1899 F W Troup, Joseph King and the Peasant Arts Movement in Haslemere

Saturday 15 September 10:00 AM to 6:00 PM

Price for single attendee: £0.00

Led by Neil Jackson, author of FW Troup, Architect (1985), and Haslemere resident Catherine Eyre. Soon after Maude and Joseph King moved to Witley, a small village outside Haslemere, Surrey, in 1894, they were joined by Maud’s sister Ethel, and her artist husband Godfrey Blount. Maude was a hand weaver, teaching the art to local girls in her house in Witley, while the Blounts set up an appliqué tapestry studio in Haslemere. In 1896 their work was included in the Arts and Crafts Exhibition Society and the Peasant Art Movement was born. This was due, as much as anything, to the financial support of Maude’s husband Joseph, a wealthy lawyer and later MP for North Somerset, who bought land on the steep side of Blackdown Hill, in Haslemere, where he commissioned the Arts and Crafts architect and family friend, Francis William Troup. Starting at Haslemere railway station, the day’s visit shall fall into two parts. To begin the day, Catherine, who has researched the Peasant Arts Movement for many years, shall lead the exploration of Troup’s buildings on Blackdown Hill. We shall visit the Blount’s Tapestry Studio (1898) and Maude King’s Weaving House (1899), as well as the Dye House (1902), all located along King’s Road. Further up the hill we shall see four of Troup’s houses: Green Bushes (1896), Copse Cottage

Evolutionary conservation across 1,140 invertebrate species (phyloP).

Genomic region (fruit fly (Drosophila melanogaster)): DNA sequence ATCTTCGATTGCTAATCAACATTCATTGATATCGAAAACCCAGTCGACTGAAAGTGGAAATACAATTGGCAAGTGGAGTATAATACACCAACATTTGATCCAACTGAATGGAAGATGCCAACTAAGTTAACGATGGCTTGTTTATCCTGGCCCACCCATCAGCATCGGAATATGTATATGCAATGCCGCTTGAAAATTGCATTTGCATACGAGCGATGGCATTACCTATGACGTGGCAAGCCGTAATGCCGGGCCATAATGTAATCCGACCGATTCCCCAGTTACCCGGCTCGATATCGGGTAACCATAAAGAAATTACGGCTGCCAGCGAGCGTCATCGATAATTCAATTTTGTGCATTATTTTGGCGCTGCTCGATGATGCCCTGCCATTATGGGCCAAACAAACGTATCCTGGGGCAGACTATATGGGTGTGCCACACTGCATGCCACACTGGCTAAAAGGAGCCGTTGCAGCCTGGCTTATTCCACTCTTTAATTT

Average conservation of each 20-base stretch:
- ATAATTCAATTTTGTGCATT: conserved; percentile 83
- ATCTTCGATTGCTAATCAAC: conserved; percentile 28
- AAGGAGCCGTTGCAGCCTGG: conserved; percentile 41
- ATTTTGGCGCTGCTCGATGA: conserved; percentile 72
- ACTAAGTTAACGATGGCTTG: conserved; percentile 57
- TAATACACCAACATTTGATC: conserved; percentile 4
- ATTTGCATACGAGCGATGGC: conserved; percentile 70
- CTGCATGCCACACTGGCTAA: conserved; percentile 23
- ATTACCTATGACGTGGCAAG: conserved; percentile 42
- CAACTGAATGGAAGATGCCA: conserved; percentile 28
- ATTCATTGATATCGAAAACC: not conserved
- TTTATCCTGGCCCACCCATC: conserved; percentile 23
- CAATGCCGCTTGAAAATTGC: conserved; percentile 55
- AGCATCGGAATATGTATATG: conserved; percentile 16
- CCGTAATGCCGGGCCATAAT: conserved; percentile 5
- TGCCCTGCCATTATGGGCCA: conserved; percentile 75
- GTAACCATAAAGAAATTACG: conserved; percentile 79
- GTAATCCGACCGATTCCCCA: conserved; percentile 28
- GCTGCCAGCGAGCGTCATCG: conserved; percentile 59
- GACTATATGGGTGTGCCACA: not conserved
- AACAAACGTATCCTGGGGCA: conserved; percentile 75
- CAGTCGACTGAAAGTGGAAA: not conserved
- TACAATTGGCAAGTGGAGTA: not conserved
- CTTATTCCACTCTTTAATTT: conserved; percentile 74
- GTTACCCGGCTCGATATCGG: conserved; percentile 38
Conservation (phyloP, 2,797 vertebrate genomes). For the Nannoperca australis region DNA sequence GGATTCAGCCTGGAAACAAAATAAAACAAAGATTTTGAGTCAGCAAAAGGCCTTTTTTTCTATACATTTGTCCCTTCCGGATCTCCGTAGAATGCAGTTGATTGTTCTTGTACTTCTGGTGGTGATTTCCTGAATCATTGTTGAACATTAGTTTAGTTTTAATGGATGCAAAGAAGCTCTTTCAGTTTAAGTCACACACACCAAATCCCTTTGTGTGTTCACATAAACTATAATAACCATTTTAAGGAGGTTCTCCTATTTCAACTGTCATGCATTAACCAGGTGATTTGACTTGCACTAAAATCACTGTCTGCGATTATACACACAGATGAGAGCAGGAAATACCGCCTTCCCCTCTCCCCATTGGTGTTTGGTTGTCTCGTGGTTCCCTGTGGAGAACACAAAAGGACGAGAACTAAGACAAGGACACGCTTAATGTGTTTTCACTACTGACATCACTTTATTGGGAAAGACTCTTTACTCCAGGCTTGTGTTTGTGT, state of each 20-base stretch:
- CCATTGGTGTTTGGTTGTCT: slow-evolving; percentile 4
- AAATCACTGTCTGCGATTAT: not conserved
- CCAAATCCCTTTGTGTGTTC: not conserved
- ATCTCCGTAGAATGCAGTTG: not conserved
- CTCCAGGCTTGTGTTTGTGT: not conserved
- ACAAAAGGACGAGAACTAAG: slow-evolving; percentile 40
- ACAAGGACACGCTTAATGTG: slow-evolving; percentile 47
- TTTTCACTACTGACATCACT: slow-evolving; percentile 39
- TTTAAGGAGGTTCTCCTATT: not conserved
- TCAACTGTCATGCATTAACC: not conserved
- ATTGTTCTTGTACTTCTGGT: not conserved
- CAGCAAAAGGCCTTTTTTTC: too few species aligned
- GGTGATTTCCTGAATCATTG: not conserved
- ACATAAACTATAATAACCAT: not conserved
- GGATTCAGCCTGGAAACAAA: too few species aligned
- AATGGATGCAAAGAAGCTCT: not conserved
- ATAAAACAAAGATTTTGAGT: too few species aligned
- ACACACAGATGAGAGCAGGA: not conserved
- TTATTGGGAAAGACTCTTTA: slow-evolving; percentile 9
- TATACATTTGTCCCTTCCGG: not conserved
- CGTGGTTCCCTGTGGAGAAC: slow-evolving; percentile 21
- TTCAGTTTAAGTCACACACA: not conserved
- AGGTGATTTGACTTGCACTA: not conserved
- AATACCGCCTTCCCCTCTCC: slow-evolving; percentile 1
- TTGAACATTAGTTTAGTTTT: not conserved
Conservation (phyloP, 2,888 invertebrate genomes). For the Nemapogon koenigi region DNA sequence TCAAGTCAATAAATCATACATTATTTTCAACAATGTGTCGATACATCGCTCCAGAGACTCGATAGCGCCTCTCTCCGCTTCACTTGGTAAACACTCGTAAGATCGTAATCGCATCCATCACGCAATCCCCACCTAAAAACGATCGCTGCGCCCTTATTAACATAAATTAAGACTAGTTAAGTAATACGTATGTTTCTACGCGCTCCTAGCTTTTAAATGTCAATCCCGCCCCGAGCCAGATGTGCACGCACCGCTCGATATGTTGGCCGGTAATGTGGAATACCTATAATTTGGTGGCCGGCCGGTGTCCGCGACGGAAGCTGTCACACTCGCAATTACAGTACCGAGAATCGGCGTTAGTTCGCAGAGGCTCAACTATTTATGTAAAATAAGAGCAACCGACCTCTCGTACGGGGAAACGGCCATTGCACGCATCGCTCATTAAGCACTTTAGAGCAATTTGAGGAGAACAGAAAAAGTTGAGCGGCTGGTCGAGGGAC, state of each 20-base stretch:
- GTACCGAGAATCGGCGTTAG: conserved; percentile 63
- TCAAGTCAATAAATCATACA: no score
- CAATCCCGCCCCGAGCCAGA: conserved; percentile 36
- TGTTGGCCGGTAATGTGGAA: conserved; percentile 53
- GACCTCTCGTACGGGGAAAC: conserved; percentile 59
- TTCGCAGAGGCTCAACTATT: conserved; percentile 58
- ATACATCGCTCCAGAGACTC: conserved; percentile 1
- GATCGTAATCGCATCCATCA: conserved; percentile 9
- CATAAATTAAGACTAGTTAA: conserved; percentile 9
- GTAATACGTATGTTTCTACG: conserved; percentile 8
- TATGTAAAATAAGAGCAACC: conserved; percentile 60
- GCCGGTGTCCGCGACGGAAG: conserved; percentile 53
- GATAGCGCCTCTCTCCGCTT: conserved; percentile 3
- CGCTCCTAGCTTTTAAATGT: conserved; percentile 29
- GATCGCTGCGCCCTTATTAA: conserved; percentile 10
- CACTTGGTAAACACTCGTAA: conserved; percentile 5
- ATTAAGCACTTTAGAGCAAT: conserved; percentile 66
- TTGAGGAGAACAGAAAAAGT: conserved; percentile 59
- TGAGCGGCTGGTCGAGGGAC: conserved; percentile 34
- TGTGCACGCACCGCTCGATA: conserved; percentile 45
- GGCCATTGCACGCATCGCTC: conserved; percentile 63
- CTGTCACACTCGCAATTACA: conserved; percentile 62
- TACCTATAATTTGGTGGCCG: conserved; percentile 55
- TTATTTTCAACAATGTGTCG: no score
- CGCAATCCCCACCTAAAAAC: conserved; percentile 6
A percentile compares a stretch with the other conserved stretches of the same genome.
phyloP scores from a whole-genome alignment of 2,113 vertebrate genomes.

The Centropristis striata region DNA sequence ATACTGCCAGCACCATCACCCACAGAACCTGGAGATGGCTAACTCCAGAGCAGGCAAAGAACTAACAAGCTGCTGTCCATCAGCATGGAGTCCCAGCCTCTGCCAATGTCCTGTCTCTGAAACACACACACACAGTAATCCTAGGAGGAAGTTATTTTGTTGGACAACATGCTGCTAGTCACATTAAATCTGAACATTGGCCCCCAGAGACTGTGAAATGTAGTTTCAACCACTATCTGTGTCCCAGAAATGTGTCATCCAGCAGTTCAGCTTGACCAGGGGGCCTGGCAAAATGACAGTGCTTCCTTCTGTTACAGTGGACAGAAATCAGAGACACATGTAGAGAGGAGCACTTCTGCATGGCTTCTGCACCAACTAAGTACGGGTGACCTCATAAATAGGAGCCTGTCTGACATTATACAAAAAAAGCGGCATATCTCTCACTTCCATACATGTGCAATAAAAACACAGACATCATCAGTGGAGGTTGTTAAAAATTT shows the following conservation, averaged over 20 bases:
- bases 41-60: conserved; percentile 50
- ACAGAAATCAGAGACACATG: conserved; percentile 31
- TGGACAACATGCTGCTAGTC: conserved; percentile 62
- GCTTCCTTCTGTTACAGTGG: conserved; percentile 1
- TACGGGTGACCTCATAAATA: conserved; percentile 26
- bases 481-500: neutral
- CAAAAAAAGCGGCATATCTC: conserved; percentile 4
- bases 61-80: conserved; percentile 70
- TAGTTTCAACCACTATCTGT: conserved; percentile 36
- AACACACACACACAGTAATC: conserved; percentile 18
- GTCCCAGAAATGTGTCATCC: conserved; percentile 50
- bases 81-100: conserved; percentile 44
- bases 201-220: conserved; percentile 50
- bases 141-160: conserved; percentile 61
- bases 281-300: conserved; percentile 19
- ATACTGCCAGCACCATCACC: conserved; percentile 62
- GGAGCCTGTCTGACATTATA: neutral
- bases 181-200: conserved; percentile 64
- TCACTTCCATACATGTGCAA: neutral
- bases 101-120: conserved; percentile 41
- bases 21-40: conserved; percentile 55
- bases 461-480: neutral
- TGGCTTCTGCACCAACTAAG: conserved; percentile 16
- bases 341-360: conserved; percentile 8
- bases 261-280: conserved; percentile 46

(1898), and the semi-detached Silver Birches and Longdene Copse (1910). If time allows, we shall also see Charles Spooner’s nearby
church of St Christopher (1902). In the later afternoon we shall board a coach for the short journey to Sandhouse (1902), where we shall
be welcomed by residents Karen and Bent Maibom. Following this visit, the group shall be returned to Haslemere railway station. Meet
at Haslemere railway station (the 09.00 from London Waterloo arrives at 09.49 but check). £75. Booking required.*


Event code: 1899

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